Transducer placement for Simvibe chassis mode - advice

Grumpybeard

10RPM
Original poster
Dec 1, 2018
18
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Hi,

Have 4 buttkicker mini LFE in simvibe chassis mode directly mounted on inside corners of custom 8020 rig (very rigid using 160x40 profile).

I’m not overly happy with the feedback I get from the transducers - most effects like suspnsion surge and bumps are set around 80%, and I don’t feel so much from them. The transducers re mounted directly onto the 8020 in each inside corner, with pistons moving vertically.

Any suggestions other than increasing strength % in each effect, perhaps a diff way to mount etc?

Many thanks
 

Grumpybeard

10RPM
Original poster
Dec 1, 2018
18
1
49
Thanks Soulstoner - yep, seen those mounts but always questioned why need for additional mounting plates when the transducers can be mounted to 8020 directly. As you hint, perhaps the plates will allow better isolation. Anyone with direct experience?
 
Jul 29, 2017
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I have experience with those mounting plates. I’m not an expert, but I would say you don’t buy those plates for better isolation. You use them to mount your buttkickers cantilevered to increase the force transfered to the rig. If you mount them to the same place on the rig as before you might get a little more effect, but not in a meaningful way.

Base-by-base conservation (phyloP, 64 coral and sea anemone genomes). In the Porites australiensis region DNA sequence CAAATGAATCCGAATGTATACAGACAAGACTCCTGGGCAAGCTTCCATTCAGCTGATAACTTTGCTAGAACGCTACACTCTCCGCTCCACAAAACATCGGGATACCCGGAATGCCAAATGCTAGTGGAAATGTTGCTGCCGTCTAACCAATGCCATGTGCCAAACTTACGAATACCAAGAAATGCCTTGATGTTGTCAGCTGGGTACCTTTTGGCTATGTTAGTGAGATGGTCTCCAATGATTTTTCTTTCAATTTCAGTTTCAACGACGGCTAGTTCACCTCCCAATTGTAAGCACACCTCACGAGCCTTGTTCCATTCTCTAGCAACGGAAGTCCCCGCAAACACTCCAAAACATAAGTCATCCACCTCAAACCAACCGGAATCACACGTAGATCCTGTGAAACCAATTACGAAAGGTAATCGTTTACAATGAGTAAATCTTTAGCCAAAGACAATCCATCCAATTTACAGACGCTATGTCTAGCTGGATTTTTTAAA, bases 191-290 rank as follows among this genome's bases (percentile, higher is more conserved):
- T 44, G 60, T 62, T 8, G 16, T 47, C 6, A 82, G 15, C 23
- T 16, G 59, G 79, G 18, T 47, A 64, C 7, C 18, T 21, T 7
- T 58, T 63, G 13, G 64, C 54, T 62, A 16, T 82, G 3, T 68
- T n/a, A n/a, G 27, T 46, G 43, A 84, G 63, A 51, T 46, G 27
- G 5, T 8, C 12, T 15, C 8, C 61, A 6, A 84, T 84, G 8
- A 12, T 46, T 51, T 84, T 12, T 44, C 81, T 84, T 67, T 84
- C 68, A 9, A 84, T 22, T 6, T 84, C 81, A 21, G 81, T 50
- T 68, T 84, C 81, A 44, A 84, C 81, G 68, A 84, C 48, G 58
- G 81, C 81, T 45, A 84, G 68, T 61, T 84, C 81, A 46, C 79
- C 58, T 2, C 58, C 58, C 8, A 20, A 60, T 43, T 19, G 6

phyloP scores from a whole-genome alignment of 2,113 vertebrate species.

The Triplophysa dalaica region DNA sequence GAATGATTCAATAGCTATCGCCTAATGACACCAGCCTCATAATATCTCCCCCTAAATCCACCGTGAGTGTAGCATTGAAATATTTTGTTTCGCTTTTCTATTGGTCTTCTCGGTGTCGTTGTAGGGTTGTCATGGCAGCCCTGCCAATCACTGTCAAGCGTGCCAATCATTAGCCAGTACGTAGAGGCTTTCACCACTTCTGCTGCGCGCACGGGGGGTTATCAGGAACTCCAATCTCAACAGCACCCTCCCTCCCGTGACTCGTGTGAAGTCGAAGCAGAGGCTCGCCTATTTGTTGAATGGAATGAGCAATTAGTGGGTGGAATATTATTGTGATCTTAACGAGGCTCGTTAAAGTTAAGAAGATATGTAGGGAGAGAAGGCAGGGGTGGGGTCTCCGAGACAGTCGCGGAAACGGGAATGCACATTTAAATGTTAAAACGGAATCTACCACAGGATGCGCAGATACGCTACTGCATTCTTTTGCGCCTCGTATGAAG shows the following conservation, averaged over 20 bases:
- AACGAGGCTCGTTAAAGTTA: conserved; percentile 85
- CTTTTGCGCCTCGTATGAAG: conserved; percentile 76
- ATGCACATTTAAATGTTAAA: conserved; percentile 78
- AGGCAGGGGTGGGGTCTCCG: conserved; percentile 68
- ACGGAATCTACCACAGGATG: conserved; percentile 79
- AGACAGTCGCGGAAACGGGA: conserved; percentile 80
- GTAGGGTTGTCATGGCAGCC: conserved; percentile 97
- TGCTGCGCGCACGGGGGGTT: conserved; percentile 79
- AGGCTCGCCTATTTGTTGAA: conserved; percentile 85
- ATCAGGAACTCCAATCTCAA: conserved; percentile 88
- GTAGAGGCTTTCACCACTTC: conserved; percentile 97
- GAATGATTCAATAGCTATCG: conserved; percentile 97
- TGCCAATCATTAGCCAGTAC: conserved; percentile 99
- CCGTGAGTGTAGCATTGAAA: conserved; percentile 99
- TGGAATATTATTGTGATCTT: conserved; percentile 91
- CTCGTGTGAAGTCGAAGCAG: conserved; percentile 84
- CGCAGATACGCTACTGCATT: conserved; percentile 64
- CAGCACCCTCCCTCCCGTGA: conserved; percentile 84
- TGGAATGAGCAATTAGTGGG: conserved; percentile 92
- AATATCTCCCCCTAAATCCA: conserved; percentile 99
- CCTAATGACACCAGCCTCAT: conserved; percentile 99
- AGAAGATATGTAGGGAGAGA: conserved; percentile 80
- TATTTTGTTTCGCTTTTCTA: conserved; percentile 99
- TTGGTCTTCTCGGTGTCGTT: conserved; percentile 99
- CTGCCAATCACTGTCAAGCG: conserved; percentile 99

You use 160/40 aluminum extrusions. That’s heavy duty. My experience is that the more mass the buttkickers have to move the less fine details you are going to get. You might tune so you get vibrations on lower hz, but all the high hz energy will spread around and get eaten up by the rig and your tuning will be skewed. With the big LFE you probably can brute force it, but still the result would be less than optimal.

What you need is isolators to isolate the parts of your rig you want the vibrations to be in. Typically the pedal base and seat. Build those on top of a set of isolators and attach the buttkickers to the part that’s resting on the isolators. That way you contain the energy where it is needed and insure that the buttkickers is able to move the medium they are connected to. If you play guitar you’ll know the difference between a muted and un-muted string. Kind of like that.

Vibration dampening is another concept that floats around in the tactile discussion, but that serves another purpose in my mind as typical dampening materials like mats used in cars convert vibration energy into heat. This is more usefull if you for some reason have vibration “spilling over” to parts of the rig where it is not wanted or to avoid vibrations reaching your floor for example.
 
Jul 29, 2017
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Just to make clear: I just brought up the difference between isolation and dampening as the difference between these two concepts weren’t always clear to me and I’ve sometimes seen those two words get blended together. In some applications they might serve the same purpose and/or work well together. In this case I believe being aware of the differences is important so as OP buys the right equipment for his stated goals.
 

Grumpybeard

10RPM
Original poster
Dec 1, 2018
18
1
49
That’s goods advice Petro, thanks. Indeed, I think the way the buttkickers are currently mounted, in each corner of such a rigid rig, is muting the transducers, that’s how it feels to me. I think I will look at a way of directly attaching the kickers to my seat (sparco rev). Think mounting the two other kickers to my H.E. Pedal plate will be more difficult, but I’ll take a look. Appreciate the insight and advice, thanks